|Scorecard:||Scotland v Indians|
|Event:||India in British Isles 1946|
DateLine: 2nd February 2013
A century by V. S. Hazare, his first on the tour, gave the big crowd at Myreside a satisfying glimpse of the quality of the Indians' batsmanship in the opening day of their match with Scotland.
Correct rather than aggressive, Hazare faced the Scottish bowling for 5 hours and 25 minutes, in the course of which he gave only one chance, just before he had reached his half-century. His effort came at a time when his side needed it, for during the first hour, the only period when the Scots bowlers were getting any help from the wicket, the tourists lost such valuable players as V. M. Merchant and R.S. Modi, both of whom left with the total at only 23.
Mushtaq Ali, perhaps the most attractive batsman of the lot, was shaping well when he mistimed an in-swinger from R.S. Hodge, the Fifeshire bowler, and was held on the leg side at 51. From that point the Indian batsmen revealed a note of caution in their tactics, and some of the crowd .were sighing for a glimpse of the celebrated big hitting for which the tourists are noted. It never came, although Hazare contrived to find the boundary on twelve occasions, his efforts being noted for fluency on the leg side. He was out to a very fine catch low down in the slips by Hodge, who had not met with very much luck in his bowling. C.T. Sarwate stayed with Hazare long enough to establish the biggest partnership of the day, the pair putting on 95 for the seventh wicket.
By that time the Scottish bowlers might have been excused for showing signs of strain, but they stuck to their task well, and supported by fielding that was reasonably good, any mistakes there were had occurred earlier in the Indians' innings, they got the tourists out just before seven o'clock.
Merchant who was captaining the tourists in the absence of the Nawab of Pataudi, who was content to be a spectator on account of rheumatism, may have wanted to let Hazare get the chance of his century, but the prolongation of his innings indicated that he regarded his spin bowlers equal to the task of getting Scotland out twice today. Scotland might get a. draw if their batting proves as good as their bowling.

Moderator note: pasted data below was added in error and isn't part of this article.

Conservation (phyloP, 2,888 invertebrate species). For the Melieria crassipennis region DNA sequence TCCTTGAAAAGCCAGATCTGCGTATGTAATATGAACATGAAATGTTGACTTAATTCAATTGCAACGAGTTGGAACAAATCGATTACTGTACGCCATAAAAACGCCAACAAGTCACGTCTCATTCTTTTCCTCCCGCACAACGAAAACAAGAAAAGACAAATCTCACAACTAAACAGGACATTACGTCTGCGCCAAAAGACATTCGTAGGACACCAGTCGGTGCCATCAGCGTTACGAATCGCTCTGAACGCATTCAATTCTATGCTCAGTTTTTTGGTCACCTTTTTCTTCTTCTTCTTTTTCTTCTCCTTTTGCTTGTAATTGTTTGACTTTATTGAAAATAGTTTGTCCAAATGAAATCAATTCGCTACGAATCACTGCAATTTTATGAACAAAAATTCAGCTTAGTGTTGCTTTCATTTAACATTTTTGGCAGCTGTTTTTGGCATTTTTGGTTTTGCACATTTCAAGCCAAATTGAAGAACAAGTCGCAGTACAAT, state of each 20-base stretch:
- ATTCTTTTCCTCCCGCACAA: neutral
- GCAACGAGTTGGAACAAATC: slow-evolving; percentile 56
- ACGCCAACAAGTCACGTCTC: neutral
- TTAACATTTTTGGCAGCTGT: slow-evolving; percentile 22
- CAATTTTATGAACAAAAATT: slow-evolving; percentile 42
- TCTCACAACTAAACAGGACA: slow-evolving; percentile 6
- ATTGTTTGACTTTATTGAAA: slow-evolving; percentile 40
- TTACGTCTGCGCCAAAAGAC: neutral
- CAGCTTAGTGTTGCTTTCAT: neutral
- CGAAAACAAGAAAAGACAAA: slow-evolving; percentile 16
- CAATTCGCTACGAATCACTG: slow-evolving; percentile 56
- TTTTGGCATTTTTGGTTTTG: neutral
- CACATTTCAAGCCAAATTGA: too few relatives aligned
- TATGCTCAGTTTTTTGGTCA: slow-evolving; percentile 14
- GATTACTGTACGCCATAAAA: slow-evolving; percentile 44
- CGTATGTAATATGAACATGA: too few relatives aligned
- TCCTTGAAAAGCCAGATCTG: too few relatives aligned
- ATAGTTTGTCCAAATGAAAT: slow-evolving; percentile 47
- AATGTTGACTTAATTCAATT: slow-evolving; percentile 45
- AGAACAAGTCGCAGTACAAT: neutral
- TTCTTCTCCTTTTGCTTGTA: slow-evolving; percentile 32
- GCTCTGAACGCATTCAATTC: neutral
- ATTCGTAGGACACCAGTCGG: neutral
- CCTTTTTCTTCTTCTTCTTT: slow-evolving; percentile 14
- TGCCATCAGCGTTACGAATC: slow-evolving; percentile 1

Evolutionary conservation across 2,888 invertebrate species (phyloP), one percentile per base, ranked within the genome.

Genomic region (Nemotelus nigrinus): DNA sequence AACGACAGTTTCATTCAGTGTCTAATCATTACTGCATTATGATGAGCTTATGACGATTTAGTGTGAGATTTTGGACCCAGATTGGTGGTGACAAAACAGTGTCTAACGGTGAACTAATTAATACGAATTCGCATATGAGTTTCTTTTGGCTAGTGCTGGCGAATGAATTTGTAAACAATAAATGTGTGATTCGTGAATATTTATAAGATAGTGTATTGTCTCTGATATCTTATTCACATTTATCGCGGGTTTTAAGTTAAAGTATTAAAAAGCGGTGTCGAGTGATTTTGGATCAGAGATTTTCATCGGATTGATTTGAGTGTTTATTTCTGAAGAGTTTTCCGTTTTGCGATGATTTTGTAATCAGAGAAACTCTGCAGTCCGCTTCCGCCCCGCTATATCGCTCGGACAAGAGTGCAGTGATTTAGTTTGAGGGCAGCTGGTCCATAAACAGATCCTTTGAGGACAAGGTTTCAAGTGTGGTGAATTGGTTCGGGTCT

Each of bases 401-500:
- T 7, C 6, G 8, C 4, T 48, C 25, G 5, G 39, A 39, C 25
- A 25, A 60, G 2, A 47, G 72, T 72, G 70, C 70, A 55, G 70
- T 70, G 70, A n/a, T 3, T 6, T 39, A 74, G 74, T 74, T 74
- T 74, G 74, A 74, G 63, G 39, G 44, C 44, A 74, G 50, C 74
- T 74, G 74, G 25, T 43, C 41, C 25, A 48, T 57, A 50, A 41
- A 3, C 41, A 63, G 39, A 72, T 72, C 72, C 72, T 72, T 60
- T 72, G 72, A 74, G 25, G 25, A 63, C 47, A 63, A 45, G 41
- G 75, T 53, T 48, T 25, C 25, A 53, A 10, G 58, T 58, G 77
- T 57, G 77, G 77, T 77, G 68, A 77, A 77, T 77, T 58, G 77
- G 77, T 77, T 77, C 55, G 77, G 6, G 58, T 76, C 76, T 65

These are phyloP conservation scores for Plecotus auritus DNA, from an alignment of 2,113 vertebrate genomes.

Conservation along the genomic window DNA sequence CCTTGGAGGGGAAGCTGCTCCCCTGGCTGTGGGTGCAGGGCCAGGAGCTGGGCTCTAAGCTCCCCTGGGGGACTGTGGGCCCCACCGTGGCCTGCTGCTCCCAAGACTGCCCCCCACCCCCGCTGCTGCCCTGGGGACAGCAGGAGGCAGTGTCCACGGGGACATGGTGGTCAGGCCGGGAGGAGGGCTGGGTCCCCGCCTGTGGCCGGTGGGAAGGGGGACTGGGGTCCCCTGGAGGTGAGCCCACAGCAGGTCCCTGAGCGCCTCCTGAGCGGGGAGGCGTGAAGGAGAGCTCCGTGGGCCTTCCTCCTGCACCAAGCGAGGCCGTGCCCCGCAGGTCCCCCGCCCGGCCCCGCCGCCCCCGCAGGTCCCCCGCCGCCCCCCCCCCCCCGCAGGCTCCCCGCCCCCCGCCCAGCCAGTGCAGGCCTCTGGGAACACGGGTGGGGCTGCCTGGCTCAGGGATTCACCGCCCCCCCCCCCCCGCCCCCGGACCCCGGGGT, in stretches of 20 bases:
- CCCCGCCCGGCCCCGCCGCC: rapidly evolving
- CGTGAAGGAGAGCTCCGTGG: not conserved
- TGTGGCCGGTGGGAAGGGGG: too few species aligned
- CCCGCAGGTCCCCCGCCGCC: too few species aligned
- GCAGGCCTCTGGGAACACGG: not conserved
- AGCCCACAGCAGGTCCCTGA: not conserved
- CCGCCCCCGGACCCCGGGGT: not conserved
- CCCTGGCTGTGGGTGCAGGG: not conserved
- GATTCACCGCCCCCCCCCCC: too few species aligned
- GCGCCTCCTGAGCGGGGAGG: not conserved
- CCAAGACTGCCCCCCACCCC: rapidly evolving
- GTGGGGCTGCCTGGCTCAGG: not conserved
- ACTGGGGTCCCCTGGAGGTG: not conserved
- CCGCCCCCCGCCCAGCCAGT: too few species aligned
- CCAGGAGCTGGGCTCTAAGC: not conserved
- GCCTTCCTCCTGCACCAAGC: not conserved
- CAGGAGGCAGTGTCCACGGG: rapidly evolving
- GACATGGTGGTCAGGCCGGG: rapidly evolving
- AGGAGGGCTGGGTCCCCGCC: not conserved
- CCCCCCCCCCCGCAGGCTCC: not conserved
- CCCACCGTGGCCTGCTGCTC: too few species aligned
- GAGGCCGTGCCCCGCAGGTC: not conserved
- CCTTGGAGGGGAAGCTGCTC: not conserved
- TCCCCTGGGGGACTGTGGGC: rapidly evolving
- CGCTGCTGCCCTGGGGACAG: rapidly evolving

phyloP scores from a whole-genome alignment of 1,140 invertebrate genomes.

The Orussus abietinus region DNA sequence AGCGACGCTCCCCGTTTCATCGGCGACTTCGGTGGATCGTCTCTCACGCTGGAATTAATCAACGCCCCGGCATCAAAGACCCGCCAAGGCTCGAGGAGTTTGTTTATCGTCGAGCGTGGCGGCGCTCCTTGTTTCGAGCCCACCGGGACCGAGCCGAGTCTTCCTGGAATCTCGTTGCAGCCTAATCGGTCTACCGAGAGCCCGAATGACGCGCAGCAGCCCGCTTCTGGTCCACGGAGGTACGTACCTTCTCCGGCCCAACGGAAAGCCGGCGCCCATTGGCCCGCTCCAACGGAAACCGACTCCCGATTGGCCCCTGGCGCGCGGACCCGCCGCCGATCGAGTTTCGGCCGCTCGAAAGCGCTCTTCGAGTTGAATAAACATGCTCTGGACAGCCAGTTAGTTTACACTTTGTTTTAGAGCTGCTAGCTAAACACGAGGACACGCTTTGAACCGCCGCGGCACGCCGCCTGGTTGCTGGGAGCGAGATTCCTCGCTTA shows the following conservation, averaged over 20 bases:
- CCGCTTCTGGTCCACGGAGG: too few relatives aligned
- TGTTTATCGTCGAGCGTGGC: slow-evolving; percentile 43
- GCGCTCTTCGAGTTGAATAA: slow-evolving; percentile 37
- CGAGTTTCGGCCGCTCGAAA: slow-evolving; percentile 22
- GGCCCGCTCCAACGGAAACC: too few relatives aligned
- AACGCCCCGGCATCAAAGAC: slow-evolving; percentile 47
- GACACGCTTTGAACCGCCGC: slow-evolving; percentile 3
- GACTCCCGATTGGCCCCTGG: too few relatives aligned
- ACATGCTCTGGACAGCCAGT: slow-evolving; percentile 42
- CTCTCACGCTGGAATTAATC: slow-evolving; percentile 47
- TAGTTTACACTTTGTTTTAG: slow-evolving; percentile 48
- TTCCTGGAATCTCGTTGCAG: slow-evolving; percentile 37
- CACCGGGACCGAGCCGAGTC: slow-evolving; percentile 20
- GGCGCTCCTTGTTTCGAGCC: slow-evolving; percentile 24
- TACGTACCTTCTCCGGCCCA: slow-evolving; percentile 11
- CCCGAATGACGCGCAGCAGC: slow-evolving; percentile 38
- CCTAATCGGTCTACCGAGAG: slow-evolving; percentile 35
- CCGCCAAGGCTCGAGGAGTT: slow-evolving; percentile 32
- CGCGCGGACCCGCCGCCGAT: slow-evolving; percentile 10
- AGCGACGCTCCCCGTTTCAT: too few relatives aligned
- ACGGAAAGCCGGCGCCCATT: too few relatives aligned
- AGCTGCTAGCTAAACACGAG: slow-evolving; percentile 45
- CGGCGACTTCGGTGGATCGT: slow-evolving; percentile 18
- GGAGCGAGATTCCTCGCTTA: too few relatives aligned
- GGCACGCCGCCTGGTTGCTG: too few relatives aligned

R.O. McKenna (Kelburne), who had two wickets before lunch for 9 runs, and five maidens in ten overs, returned a very good analysis in all the circumstances. He "pegged down" the Indian batsmen for considerable periods, though the hardest worked member of his team's attack. He varied his pace nicely and maintained a fine length, and finished with the capital analysis, for this class of cricket of six wickets for 92 runs. His club-mate V. Nichol, also did well with his left-hand slow deliveries.
A dramatic half-hour after the tea interval, in which C. S. Sarwate, the Indian spin bowler, performed a "hat-trick," ended in Scotland being defeated by India by an innings and 56 runs at Myreside, Edinburgh, last evening.
Sarwate, one of the heroes of the record-breaking last wicket stand against Surrey, cancelled any hopes that struggling Scotland may have had of staying long enough to force the tourists to bat a second time. With the first three balls of the third over he sent down after tea, he clean bowled Marshall, Clark, and Hodge to bring about an unexpectedly quick finish.
Some people who hoped to see the last hour of play arrived to find the stumps drawn.
Employing a mixture of leg breaks, off spinners, and the occasional straight one, Sarwate was by a long way the most disconcerting of the half-dozen bowlers called upon by Merchant. Just how cleverly he could make the ball turn was exemplified in the Scottish second innings when Dewar was bowled before he had lifted his bat. Various other members of the Scots team testified to his skill, but the best proof of that was revealed by his total " bag " over the match of twelve wickets for 72 runs.
Incidentally, this was the second time on the tour that an Indian had got a "hat trick," C. S. Nayudu, who was used only for a brief spell yesterday, leading the way with a similar performance against Surrey some weeks ago.
Probably such a feat against Surrey will rank higher than that against Scotland, but the truth was that our batting never inspired a great deal of confidence, though one of the encouraging lessons of the match, which was watched by 3000 people on the first day and almost as many yesterday, was the calm and collected display of Aitchison. His beautiful square-cutting, and straight driving delighted everyone. At the wicket for 100 minutes in the first innings, he hit a 6 (the only one of the match) off V. S. Hazare, as well as four 4s. He was shaping well in the second venture when he went forward to a quick-rising ball from Harare and lost his wicket, and when he left, fifth, with the total at 66, Scottish hopes, never very bright, started to fade.
Mortimer, Heggie, and Nichol tried gallantly to stem the tide, they scored a few runs off Sarwate, but there was no wag about the tail, even though under the circumstances Clark, the captain, had carefully considered his batting order.
The closing stages of the match, which the Scottish Cricket Union were well justified in bringing to Edinburgh, were watched by the Lord and Lady Provost, who sat with the Nawab of Pataudi and Mr W. Anderson, president of the Union.
(Article: Copyright © 2013 Cricket Scotland http://cricketscotland.com)